Early this Saturday morning, I went to Dyke Marsh Wildlife Habitat located south of Alexandria, Virginia, to photograph the sunrise and migratory birds. Dyke Marsh is located on the west bank of the Potomac River and consists of 380 acres of marsh, floodplain and swamp forest, and is known for its abundance of wildlife. Almost 300 species of birds have been seen there.
As a nature photographer, I had hoped to align myself and camera toward the rising sun in a location that predominantly, if not entirely, looked over the marsh toward the sun across the river on the Maryland side. However, having never been to Dyke Marsh, I found that the best location to capture the rising sun was a spot on the river’s bank facing the moored sailboats at Belle Harbor Marina, which is adjacent to the marsh. Although initially disappointed, as the sun rose and the sky’s colors intensified and were reflected in the river, my disappointment quickly waned. As you can see from the above image, there was nothing to be disappointed about. I was witnessing and capturing an amazingly beautiful and breathtaking sunrise, and the sailboats and their reflections added to the interest of my photographs.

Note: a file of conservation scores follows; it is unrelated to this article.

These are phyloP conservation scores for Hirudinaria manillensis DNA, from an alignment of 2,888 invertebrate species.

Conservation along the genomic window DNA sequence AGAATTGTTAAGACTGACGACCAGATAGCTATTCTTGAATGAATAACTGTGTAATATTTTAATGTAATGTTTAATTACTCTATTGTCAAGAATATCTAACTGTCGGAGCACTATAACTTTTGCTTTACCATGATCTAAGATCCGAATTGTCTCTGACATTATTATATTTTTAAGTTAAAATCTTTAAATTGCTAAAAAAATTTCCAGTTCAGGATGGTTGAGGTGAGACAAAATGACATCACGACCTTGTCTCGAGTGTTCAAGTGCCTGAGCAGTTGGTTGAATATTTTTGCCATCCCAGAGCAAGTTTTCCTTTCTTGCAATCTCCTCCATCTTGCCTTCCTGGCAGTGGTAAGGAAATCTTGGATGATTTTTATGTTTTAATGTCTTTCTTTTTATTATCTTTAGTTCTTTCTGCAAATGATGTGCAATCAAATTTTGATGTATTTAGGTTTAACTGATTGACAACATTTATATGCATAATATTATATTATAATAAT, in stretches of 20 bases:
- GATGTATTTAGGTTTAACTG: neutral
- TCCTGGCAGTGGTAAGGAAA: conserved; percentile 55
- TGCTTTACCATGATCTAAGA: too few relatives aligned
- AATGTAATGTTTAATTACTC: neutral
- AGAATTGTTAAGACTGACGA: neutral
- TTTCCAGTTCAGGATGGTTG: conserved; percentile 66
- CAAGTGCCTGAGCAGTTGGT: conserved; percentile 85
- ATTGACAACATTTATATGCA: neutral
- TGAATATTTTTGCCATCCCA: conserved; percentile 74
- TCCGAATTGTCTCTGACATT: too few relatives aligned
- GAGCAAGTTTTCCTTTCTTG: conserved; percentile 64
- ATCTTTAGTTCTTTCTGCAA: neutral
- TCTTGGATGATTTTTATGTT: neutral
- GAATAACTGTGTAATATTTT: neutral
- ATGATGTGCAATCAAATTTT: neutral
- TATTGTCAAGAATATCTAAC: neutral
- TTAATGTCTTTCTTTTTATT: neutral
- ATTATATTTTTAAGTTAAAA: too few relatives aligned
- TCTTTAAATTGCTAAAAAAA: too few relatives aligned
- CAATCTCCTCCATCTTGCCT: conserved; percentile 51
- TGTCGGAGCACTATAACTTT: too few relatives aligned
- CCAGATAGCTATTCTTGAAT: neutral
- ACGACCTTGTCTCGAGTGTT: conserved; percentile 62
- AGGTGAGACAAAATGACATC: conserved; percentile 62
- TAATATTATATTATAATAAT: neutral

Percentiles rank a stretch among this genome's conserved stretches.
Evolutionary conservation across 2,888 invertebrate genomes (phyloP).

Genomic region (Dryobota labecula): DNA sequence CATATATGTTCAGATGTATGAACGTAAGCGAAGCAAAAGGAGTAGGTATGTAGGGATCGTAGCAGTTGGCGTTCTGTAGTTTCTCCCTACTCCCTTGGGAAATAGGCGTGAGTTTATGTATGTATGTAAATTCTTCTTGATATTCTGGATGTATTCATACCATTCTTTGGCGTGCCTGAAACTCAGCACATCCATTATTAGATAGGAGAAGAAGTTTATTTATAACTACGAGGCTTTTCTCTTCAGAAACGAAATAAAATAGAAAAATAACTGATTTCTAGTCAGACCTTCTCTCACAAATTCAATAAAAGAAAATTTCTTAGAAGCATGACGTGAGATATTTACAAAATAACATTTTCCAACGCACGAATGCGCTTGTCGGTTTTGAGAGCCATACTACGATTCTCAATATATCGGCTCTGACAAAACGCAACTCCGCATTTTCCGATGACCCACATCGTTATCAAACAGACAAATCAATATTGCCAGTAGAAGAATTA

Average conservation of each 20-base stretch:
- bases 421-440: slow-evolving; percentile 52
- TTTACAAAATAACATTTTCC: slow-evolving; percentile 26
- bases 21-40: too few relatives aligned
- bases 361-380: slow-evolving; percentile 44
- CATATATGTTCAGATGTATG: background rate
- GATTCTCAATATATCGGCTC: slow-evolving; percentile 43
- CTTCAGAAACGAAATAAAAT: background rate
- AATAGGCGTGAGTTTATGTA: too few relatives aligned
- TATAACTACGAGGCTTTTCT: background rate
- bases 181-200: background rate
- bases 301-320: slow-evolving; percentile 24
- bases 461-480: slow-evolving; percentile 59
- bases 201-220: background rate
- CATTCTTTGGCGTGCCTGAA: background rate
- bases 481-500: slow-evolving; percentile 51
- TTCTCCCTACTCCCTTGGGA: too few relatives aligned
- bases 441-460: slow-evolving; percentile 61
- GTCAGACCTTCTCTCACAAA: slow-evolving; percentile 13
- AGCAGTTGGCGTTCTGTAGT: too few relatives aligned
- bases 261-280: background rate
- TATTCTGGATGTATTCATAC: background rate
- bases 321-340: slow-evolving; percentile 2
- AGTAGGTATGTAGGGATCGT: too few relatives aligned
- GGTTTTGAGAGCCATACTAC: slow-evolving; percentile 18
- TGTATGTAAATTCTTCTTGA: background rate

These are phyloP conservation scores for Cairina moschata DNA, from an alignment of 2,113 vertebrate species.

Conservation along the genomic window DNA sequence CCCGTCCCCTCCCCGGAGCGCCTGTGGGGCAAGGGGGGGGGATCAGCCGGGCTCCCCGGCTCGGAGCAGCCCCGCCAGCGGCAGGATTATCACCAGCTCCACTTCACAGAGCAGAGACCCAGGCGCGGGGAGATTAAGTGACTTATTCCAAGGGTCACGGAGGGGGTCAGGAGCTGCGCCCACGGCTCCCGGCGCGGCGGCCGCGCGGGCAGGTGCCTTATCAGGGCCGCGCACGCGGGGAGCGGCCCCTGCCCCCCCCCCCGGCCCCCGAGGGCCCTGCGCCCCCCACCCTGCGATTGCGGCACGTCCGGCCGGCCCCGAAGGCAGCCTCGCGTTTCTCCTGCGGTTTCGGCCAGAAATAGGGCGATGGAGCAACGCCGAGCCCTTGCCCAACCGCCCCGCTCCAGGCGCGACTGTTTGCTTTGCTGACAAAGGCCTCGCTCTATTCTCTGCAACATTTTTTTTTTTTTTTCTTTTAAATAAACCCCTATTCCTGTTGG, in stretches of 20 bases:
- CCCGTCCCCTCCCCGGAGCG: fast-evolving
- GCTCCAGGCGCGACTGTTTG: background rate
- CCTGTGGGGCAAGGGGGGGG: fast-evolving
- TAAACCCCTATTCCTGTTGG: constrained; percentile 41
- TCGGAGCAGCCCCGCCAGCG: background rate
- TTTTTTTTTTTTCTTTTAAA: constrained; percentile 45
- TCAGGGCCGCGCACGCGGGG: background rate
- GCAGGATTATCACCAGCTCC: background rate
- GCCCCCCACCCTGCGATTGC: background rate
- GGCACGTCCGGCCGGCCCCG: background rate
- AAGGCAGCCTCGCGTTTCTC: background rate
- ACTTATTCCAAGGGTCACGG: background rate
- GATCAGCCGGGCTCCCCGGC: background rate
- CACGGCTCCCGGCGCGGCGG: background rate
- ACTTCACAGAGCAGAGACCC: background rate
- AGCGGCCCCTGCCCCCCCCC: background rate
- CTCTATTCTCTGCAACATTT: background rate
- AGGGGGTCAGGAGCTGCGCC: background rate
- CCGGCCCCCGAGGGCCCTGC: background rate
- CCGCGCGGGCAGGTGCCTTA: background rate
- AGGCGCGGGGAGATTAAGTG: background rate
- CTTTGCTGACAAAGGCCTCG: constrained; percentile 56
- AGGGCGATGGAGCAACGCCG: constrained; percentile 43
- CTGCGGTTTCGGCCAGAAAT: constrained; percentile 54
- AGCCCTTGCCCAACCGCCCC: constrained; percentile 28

After photographing the sunrise and not seeing any migratory birds, I left and went to Huntley Meadows, a 1,425 acre Fairfax County Park. I was at Huntley Meadows last weekend and hoped to see and photograph something different than I saw last weekend. Again, I was not disappointed, because I was able to photograph a Green Heron that was stalking its prey in one of the few wet areas in the park. The park is presently very dry due to the local drought.
Unlike Blue Herons, who are often seen in the same areas, Green Herons are small, stocky herons with short necks in comparison. Green Herons typically live in small wetlands in low-lying areas. They are most active at dawn and dusk, and more nocturnal than diurnal. However, they will feed during the day, if they are raising young.
Green Herons are very unique birds, because they use bait to attract their prey. They drop insects, worms, and other objects on to the surface of the water to attract small fish and then quickly strike grabbing them in their beaks. In the below image, the heron had just caught what appears to be a tadpole, and seconds after this image was taken, the heron swallowed it head first, as they do with much of their prey.
Below is a close up of the heron as it was intensely looking at a potential meal in the water.
Besides the Green Heron, I saw and photographed several other species of birds that I will post in other blog articles. As you can see from these images, it was well worth getting up at 4:15 in the morning on a Saturday when most other people were sleeping.